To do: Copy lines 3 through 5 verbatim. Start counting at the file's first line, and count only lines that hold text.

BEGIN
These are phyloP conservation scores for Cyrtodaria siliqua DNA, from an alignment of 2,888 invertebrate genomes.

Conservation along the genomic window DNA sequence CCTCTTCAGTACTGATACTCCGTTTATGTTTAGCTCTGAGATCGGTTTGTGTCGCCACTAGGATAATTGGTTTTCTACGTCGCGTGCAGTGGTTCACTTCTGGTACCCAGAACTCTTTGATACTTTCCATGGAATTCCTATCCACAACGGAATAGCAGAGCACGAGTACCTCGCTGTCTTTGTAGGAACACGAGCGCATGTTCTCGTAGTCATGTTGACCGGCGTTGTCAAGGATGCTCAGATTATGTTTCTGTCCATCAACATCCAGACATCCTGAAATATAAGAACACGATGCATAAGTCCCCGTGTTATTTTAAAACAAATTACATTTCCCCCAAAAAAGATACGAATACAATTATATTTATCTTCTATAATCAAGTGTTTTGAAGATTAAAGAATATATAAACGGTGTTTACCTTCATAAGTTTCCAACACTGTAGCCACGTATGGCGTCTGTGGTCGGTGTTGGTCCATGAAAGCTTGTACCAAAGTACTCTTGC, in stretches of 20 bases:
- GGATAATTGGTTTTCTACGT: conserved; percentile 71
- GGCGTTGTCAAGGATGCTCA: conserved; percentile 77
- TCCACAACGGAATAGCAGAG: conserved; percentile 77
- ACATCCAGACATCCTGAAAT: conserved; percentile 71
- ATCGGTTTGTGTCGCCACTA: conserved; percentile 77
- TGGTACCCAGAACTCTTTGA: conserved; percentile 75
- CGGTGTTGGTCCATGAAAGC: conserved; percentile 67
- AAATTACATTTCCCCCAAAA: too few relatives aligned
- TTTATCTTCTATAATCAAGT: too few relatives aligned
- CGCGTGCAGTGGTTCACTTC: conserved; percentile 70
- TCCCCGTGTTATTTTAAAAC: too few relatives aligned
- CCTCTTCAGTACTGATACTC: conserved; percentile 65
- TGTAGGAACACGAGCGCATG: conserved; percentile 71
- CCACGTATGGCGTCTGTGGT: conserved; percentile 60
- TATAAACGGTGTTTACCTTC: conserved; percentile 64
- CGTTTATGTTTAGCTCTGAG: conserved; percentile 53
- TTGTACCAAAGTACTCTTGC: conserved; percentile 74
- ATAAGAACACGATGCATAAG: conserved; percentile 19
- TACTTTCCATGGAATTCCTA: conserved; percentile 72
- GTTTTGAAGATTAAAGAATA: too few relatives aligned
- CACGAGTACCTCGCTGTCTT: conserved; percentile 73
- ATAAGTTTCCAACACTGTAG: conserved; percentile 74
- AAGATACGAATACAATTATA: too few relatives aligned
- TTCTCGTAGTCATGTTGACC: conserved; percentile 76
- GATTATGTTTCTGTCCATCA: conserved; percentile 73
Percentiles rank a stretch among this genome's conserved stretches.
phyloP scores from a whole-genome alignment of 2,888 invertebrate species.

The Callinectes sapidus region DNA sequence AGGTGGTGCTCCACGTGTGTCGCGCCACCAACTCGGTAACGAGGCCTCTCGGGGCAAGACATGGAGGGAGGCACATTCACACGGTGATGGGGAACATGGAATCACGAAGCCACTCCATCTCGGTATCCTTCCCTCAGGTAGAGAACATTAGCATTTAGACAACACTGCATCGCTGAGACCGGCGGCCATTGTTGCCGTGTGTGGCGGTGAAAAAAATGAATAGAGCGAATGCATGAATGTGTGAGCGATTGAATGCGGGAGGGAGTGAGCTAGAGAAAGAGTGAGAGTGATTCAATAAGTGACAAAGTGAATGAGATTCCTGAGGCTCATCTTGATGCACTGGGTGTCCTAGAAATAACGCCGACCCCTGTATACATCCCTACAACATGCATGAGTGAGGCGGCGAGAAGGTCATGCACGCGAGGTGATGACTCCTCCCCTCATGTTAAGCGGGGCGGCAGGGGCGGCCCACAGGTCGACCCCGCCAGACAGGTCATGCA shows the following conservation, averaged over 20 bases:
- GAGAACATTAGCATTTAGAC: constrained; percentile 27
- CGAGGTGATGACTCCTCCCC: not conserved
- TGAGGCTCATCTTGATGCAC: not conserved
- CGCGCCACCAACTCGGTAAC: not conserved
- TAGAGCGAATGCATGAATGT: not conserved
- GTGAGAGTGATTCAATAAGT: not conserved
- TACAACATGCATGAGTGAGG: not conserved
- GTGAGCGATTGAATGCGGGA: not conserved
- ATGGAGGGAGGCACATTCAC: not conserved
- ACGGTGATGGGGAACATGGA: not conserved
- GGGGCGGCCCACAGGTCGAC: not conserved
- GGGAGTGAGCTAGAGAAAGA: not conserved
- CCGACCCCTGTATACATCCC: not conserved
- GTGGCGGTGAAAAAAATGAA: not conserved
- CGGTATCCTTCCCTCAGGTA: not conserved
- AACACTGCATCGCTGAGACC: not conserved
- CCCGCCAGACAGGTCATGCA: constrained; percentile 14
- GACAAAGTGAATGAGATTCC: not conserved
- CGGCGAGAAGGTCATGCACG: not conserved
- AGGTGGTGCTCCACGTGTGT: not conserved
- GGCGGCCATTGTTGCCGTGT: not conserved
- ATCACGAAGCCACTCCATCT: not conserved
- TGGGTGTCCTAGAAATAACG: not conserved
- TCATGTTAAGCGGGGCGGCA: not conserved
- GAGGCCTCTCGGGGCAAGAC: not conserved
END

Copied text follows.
- GGATAATTGGTTTTCTACGT: conserved; percentile 71
- GGCGTTGTCAAGGATGCTCA: conserved; percentile 77
- TCCACAACGGAATAGCAGAG: conserved; percentile 77